Back in January, Roadshow's Steven Ewing spent a day driving Mazda's characteristic on-road verve.through sunny Southern California, and came away impressed. It's as great to drive as ever, but the new Mazda3 boasts significant improvements in onboard tech, not to mention creature comforts. Overall, it's a better-rounded car, but hasn't lost any of
But while Ewing's test was relegated to the front-wheel-drive car, a big part of the 2019 Mazda3 story is its newly available all-wheel drive. That's what brings me to Lake Tahoe, California, for this second take, to find out whether AWD truly elevates the Mazda3's appeal.
All-wheel drive, Mazda style
Most all-wheel-drive systems are reactive, meaning they don't move power around until slip is detected. Additionally, most systems favor the front wheels for as long as absolutely possible. Mazda's i-Activ system is a little bit different.
Dave Coleman, Mazda's manager of vehicle dynamics, says i-Activ AWD monitors things like steering inputs, G-forces and vehicle speed, to get a better idea of how much load is being applied to each tire. "It's figuring out where it should send the torque based on which tire has the most grip available to use that torque," he says.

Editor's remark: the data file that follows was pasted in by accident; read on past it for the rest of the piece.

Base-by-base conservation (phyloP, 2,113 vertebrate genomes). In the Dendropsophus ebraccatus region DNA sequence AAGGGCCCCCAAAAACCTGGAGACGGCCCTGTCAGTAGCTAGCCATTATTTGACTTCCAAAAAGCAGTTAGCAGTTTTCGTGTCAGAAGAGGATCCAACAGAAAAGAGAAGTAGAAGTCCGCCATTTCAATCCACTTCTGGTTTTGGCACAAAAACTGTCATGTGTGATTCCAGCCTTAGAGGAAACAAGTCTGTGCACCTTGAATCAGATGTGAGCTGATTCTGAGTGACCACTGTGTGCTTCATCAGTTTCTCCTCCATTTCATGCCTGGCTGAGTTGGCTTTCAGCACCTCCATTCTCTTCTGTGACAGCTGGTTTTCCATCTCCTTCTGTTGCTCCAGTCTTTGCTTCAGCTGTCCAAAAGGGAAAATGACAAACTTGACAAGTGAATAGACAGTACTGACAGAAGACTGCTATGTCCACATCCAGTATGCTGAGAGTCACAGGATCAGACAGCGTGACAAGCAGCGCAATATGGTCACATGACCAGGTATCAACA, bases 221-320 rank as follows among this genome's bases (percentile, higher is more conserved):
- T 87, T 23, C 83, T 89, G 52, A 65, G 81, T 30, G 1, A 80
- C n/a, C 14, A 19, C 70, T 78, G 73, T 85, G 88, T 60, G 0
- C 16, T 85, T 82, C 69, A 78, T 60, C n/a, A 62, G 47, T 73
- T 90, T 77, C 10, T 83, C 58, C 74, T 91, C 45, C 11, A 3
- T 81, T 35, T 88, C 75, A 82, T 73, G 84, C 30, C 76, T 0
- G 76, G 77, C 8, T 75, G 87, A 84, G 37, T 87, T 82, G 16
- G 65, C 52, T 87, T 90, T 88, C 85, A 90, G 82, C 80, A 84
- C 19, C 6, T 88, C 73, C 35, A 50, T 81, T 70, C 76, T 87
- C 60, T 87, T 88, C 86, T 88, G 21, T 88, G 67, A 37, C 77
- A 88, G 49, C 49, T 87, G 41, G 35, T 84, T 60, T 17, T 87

In other words, Mazda's system is a bit more predictive. It automatically routes power to the wheels that already have the most grip, can predict oversteer or understeer situations and mitigate those situations before the front or rear axles have the chance to be overwhelmed. This methodology makes the Mazda3 more surefooted in all situations.
It's easy to experience the virtues of the i-Activ AWD system on a Mazda-designed snow course near Lake Tahoe. Starting with a front-wheel-drive car, then moving to an all-wheel-drive Mazda3, the difference is noticeable, even on all-season tires. With the added four-wheel power, I can move through the snow faster and with more confidence -- the AWD car is much more willing to tuck into corners, even in these slick conditions.